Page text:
Objectives To describe attendance at emergency departments (EDs) in the year prior to suicide for a sample of mental health patients. To examine the characteristics of those who attended (particularly those who attended frequently) prior to suicide.
Design Case review of ED records for 286 individuals who died within 12 months of mental health contact in North West England (2003–2005).
Method Cases identified through the National Confidential Inquiry into Suicide were checked against regional EDs to establish attendance in the year prior to death. Records were examined to establish the number of attendances, reason for the final, non-fatal attendance, treatment offered and outcome.
Results One hundred and twenty-four (43%) individuals had attended the ED at least once in the year prior to their death, and of these, 35 (28%) had attended the ED on more than three occasions. These frequent attenders died by suicide significantly sooner after their final, non-fatal attendance than other attenders. A clinical history of alcohol misuse was also associated with early death following ED attendance.
Conclusions Over 40% of our clinical sample attended an ED in the year prior to death, and some individuals attended particularly frequently. EDs may therefore represent an important additional setting for suicide prevention in mental health patients. The majority of attendances prior to suicide were for self-harm or to request psychiatric help. Clinicians should be alert to the risk associated with such presentations and to the possible association between frequent attendance and suicide.
- Emergency medicine
- mentally ill persons
- emergency care systems
- emergency departments
- mental health
- self harm
Statistics from Altmetric.com
- Emergency medicine
- mentally ill persons
- emergency care systems
- emergency departments
- mental health
- self harm
In England and Wales, suicide accounts for approximately 5000 deaths annually.1 The National Confidential Inquiry (Inquiry) collects detailed clinical data on suicides in recent contact with mental health services in the year prior to death.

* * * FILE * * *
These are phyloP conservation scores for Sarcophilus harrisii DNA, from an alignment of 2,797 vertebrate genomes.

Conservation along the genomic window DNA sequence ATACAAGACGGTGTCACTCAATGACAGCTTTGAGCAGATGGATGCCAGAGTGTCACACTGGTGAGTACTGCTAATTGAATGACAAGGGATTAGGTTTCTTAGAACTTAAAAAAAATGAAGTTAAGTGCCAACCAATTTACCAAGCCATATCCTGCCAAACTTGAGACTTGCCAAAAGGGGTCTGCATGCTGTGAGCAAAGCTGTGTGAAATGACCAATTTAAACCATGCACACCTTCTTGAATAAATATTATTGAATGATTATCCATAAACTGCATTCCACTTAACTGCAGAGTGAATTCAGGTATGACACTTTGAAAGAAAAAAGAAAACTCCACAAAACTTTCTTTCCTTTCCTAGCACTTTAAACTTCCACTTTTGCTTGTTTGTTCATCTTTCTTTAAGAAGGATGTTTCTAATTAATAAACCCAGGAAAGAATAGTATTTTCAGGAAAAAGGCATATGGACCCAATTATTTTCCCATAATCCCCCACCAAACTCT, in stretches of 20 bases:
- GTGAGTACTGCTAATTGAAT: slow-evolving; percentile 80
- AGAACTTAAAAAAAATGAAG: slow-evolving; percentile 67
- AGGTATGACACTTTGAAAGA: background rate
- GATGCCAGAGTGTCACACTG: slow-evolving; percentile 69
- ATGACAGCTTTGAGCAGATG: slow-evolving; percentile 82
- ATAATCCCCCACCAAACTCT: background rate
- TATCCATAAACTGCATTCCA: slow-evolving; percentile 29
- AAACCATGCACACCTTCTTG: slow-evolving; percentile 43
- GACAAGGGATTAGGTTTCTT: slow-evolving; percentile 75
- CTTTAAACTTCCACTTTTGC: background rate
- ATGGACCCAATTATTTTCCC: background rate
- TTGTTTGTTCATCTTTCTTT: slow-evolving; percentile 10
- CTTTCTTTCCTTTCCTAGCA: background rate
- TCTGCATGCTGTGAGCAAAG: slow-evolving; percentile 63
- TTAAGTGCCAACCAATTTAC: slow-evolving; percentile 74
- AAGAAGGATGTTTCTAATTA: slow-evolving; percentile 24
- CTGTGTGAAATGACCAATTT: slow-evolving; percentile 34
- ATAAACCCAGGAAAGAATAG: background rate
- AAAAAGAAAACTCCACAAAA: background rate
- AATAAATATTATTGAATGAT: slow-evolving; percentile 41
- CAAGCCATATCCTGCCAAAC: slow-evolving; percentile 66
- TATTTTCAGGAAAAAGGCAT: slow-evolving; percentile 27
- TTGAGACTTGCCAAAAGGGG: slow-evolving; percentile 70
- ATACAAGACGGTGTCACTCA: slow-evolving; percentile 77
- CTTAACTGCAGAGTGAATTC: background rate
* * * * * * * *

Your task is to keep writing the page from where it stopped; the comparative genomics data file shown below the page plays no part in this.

Previous research has suggested that the Emergency Department (ED) may be a setting for effective suicide prevention.2 Gairin et al3 found that, in the year prior to death, 39% of those who died by suicide visited the ED. Of these, 39% (15% of all suicide deaths) attended the ED as a result of self-harm (most commonly self poisoning). The interval between the final attendance and death was shorter for self-harm attendances than attendances for other reasons.
Other research has focused on frequent or “regular” ED attenders who are often defined as individuals who attend more than three times in 1 year.4 5 Such individuals have been identified as a highly vulnerable group.5 The burden of frequent attenders, both in terms of economic cost and the increased workload to ED staff, has been highlighted,6 as has the increased mortality risk for frequent attenders.5
Mental illness is one of the strongest risk factors for suicide,7 8 but few studies have examined ED contacts before suicide in clinical samples of mental health patients. The current study examined ED attendances in the 12 months prior to suicide among a regional sample of those in mental health service contact in North West England. We were keen to explore the potential for suicide prevention in the ED setting. We had three specific objectives:
Describe the patterns of attendance at the ED in the year prior to suicide.
Investigate the characteristics of those who attended the ED prior to suicide, particularly frequent attenders.
Examine in detail the final attendance prior to suicide, focussing on reason for attendance, treatment offered and how near to death contact occurred.
The methods used in the National Confidential Inquiry into Suicide and Homicide by People with Mental Illness have been described in detail elsewhere9 10 Data collection on suicides involved three stages: (1) collection of a comprehensive national sample, irrespective of mental health history; (2) identification of people within the sample in contact with mental health services in the 12 months before death; and (3) collection of their clinical data. National data on all deaths in England and Wales receiving a verdict of suicide or an open verdict at coroner's inquest were obtained from the office for National Statistics. Both verdicts were used because official UK suicide statistics are based on this definition, and previous research indicates that using only “suicide” verdicts would result in an underestimation of the number of suicide deaths.11 Clinical data were collected via questionnaire using the robust ascertainment procedures employed by the Inquiry.1
Details of the study were sent to all general hospitals in the North West of England (n=38). One hospital was unable to access records prior to January 2004 but still provided details on later attendances. Based on annual attendance figures for 2005–2006 and assuming these remained consistent during the study period, we estimate that our methodology captured over 90% of attendances for the North West population.